Continuing on Twitter, my personal research led me to another controversial case, regarding the convergence of a media professional’s private and public life. It is true that when you are involved in the media and you express your views on hot topics, your public image is affected. However you are free to do as you choose, right? Well, apparently not in (ex CNN’s) Octavia Nasr’s case; the aforementioned journalist was said to be fired because of a tweet on a (misunderstood?) personal remark on the highly debatable Middle East conflict. The question raised again concerns any user’s right to express his views publicly, without them affecting his personal or professional life: can this be possible? More specifically, when you are a media professional in this over connected world what can you state, what should you state and what should you not?

*The media professionals and the rest: What should we do?

it is an undeniable fact that it is socially acceptable, in real life, to complain to your offline network (family, friends, coworkers) about your job, your boss, your paycheck. However, it is still a highly debatable issue if it is alright for your online self to do so, on a profile (mostly disregarding the degree in which blogs, Facebook, twitter have penetrated into our lives, disregarding  the fact that Social Networking Sites have marked the spirit of our times).   

I can understand that the vast majority of the readers would agree that it is mostly the user’s fault for letting their private views emerge through Facebook or Twitter. Despite that fac,t it is not always clear that the users/ bloggers are to be blamed for letting their views affect their occupation status. There are some cases in the media world that make an individual  feel that it is worth opposing to the company’s decision, sometimes even worth fighting for a different situation.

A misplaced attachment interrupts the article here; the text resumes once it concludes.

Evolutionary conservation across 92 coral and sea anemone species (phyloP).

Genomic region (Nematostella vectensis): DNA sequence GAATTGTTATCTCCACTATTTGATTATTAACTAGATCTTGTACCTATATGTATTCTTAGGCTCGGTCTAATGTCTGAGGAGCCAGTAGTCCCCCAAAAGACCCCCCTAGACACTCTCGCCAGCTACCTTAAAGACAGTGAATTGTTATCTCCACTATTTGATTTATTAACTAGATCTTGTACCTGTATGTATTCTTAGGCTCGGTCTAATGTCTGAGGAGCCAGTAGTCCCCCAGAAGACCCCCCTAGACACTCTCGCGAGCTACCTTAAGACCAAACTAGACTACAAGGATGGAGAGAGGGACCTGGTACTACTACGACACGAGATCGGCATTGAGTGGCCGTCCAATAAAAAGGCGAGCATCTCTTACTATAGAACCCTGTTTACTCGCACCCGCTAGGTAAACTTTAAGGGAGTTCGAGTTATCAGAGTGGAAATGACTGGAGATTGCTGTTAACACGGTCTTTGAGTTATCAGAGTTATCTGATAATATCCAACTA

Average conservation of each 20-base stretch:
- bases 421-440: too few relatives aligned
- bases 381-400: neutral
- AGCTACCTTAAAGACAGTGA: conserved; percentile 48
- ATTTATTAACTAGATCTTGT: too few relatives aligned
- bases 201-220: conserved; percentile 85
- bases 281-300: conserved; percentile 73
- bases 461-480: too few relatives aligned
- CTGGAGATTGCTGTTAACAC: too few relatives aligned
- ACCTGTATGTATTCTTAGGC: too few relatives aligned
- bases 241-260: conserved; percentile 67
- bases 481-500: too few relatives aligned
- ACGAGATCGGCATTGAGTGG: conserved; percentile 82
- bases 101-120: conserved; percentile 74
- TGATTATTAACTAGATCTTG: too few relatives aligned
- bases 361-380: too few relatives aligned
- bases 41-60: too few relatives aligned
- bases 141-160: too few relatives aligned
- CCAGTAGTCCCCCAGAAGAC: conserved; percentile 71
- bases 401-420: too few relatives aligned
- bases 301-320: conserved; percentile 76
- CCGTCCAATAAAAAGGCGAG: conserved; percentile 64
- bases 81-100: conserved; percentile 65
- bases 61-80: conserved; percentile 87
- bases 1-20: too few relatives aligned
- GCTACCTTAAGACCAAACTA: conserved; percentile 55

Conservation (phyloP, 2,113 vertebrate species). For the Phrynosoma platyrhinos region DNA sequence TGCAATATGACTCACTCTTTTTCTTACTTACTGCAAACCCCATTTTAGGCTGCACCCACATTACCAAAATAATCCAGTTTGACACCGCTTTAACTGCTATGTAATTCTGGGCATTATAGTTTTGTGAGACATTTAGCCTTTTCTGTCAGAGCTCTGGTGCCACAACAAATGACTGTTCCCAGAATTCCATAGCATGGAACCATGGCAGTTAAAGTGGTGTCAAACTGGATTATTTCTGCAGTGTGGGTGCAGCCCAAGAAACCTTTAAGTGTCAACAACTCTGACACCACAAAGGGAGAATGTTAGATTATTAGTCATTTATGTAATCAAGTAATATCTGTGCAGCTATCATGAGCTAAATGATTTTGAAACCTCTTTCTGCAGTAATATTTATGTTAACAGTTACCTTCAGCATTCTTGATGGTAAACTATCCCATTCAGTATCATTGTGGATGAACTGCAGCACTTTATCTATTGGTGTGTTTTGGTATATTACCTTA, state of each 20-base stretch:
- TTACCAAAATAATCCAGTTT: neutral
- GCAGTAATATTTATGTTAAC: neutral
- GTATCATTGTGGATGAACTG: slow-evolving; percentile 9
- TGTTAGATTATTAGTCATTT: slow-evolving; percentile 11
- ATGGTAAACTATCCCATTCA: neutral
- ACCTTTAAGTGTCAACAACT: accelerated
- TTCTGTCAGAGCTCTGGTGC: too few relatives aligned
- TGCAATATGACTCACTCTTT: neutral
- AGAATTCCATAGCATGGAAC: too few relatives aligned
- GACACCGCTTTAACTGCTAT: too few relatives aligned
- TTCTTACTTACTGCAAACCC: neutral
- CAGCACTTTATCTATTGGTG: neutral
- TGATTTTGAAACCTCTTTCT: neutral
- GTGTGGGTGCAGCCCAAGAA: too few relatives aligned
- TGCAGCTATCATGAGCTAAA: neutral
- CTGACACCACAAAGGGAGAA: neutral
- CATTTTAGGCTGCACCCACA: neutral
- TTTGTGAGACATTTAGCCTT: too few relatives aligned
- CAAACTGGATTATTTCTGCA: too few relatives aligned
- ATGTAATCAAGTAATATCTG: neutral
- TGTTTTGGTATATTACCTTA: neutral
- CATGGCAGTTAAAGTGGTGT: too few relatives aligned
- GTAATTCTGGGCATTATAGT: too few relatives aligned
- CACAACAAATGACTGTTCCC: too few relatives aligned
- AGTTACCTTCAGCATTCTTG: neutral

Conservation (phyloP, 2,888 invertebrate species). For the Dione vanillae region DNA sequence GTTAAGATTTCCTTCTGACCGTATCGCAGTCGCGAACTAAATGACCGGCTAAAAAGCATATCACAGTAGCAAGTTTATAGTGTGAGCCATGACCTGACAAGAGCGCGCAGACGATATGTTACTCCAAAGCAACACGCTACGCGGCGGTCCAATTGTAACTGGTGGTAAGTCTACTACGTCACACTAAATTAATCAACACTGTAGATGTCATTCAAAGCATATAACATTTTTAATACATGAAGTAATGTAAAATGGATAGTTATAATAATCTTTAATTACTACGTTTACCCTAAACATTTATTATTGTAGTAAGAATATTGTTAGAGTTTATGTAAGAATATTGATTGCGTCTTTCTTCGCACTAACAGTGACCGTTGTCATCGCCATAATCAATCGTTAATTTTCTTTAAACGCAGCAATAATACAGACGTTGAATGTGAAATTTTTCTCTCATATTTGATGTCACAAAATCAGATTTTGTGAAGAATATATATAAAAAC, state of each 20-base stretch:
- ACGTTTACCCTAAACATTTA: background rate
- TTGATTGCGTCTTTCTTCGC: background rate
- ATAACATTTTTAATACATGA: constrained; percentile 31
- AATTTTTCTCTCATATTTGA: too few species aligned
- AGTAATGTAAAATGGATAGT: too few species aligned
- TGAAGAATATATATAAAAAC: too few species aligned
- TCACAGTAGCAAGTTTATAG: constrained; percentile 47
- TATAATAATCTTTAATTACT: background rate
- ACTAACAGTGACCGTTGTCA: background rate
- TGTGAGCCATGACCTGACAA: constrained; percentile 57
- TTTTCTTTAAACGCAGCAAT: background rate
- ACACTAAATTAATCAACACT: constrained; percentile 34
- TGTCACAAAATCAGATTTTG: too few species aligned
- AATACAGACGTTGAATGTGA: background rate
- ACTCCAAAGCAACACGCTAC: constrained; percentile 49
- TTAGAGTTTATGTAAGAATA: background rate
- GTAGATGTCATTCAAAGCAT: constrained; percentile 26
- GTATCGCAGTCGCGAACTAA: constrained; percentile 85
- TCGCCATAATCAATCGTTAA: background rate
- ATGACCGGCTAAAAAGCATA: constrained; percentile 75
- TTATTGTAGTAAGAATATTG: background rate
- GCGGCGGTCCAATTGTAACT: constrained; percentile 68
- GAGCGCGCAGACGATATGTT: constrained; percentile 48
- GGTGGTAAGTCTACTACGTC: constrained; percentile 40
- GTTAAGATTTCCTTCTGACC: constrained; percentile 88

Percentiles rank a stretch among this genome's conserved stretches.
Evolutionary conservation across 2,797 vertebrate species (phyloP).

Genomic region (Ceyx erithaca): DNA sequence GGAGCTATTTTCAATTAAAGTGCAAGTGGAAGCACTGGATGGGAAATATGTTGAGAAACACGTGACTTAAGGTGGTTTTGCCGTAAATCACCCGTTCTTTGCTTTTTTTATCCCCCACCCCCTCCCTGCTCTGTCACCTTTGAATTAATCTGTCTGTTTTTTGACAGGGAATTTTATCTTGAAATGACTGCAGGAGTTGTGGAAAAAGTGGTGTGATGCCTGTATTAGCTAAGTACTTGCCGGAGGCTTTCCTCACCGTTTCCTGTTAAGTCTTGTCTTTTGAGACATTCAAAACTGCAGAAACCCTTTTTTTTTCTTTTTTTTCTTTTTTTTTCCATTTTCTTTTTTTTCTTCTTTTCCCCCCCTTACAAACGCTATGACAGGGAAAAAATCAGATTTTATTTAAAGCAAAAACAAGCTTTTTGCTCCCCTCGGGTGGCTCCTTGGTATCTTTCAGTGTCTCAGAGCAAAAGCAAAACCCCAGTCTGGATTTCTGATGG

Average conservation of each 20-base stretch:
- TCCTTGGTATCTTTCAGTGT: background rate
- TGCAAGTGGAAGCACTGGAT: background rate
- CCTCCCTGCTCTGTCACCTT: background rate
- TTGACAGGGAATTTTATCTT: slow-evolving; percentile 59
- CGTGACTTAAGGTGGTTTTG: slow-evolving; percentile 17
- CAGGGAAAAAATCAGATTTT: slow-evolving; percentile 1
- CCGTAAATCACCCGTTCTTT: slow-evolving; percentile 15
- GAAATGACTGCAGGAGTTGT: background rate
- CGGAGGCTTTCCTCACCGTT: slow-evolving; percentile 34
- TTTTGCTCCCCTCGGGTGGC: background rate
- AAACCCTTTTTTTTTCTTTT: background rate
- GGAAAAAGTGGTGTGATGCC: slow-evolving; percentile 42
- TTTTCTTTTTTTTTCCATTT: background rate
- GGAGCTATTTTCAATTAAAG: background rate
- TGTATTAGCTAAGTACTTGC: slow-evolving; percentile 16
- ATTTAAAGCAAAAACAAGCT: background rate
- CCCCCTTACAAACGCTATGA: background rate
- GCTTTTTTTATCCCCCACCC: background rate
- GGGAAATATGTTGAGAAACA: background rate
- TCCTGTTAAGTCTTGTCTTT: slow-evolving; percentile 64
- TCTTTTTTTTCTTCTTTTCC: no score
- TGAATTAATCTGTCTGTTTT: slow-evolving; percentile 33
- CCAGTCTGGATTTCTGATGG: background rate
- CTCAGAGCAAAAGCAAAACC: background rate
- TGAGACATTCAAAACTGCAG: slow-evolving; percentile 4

For example, meet my Greek friend, The Stranger, on WordPress since 2006, young journalist, currently unemployed. Actually, for the sake of accuracy, only a couple of weeks ago he was temporarily employed and fired within days because of this post, where he complained about his salary, simply because he would receive 300 Euros, for a home-based/8 hours per day/ 7 days per week/monitoring gossip TV shows/ reporting about gossip shows job. Let me explain an important fact: average media professionals in Greece are underpaid. Young media professionals in Greece face an even worse situation ( as young professionals in general). Everyone is aware of the black market- no social security- no salary de facto situation going on and yet no one is willing to speak up and express any kind of opposition. And yet, one could use his blog to express his agony on the fact that he is about to work with the smallest monetary reward possible; and he is fired for that fact as, according to the manager’s view “no one is forced to accept our offer”. (Which is not exactly true, after 100 days of unemployment in your late twenties, you may not have the luxury to not accept the job).

Yet, to return to the initial subject: what can you say and what can you not on your blog? When should it immediately affect your profession? Is speaking up for an important matter that affects your professional life ethical or immoral towards your brand/ your employer? Where does the right to speak up for yourself start to tranform in the cause to lose your job? And last, what is the new code of ethics on professional behaviou, as formed for media professionals in the time of social networks?

ps: Interesting debate, here.

[i] http://petworkshop.org/2006/preproc/preproc_03.pdf, last accessed on 31/10/2010.